The desire for wealth does not need to be taught; it is an integral part of all human nature. Hence, when young men in the army attack cities and scale back walls, break through the enemy lines and drive back the foe … it is because they are spurred on by the prospect of rich reward...In like manner, when the women of Chao and the maidens of Cheng paint their faces and play upon the large lute, flutter their long sleeves and trip about in pointed slippers, invite with their eyes and beckon with their hearts, considering it no distance at all to travel a thousand miles to meet a patron, not caring whether he is old or young, it is because they are after riches …When officials in the government juggle with phrases and twist the letter of the law, carve fake seals and forge documents, heedless of the mutilating punishments of the knife and saw that await them if they are discovered, it is because they are drowned in bribes and gifts …Thus men apply all their knowledge and use all their abilities simply in accumulating money. They never have any strength left over to consider the question of giving some of it away.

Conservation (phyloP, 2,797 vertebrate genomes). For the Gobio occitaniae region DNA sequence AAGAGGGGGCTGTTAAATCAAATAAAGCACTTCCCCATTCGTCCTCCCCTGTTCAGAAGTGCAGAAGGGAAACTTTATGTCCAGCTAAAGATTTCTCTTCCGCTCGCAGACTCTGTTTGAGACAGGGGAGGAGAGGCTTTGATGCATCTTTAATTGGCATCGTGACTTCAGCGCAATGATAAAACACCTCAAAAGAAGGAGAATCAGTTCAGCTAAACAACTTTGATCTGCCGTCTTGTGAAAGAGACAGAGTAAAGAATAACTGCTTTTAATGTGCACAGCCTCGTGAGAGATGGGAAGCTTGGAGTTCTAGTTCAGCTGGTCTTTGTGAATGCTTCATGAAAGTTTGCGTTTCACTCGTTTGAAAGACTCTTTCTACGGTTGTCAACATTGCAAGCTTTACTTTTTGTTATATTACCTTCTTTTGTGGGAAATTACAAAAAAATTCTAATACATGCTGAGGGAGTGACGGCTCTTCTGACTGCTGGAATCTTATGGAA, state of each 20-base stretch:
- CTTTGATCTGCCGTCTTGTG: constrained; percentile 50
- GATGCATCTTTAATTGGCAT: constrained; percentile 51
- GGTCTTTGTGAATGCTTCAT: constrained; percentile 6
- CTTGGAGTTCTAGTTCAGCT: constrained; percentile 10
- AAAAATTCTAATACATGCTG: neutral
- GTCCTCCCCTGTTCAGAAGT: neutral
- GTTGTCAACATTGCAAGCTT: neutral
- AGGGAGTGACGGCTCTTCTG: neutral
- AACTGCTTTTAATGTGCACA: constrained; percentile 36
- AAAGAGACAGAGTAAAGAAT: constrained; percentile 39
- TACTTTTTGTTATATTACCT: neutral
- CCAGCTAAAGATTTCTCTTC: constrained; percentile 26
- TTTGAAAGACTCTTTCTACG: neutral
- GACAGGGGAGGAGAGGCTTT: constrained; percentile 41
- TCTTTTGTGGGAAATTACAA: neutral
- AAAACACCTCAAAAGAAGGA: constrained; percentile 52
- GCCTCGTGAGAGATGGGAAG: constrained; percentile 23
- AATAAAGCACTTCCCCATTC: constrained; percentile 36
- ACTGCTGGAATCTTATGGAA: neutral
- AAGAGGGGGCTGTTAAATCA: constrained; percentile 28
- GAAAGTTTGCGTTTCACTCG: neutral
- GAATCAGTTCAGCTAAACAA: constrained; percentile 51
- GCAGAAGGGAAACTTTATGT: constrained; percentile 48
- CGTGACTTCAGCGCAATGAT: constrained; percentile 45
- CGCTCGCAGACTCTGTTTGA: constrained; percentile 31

Sima Qian (135 – 86 BC) was a Chinese historian of the Han dynasty. He is considered to be China's grand historian for his work which documed two thousand years of history from the Yellow Emperor to his time, during the reign of Emperor Wu of Han.
The comment above shows is helpful in reminding us that long before Adam Smith, others had recognised that selfish interest and the desire for accumulation is at the heart of much of human endevour. As Lord Jesus noted we are either serving God or pursuing our own selfish ends (mammon).
Copyright © Chola Mukanga 2014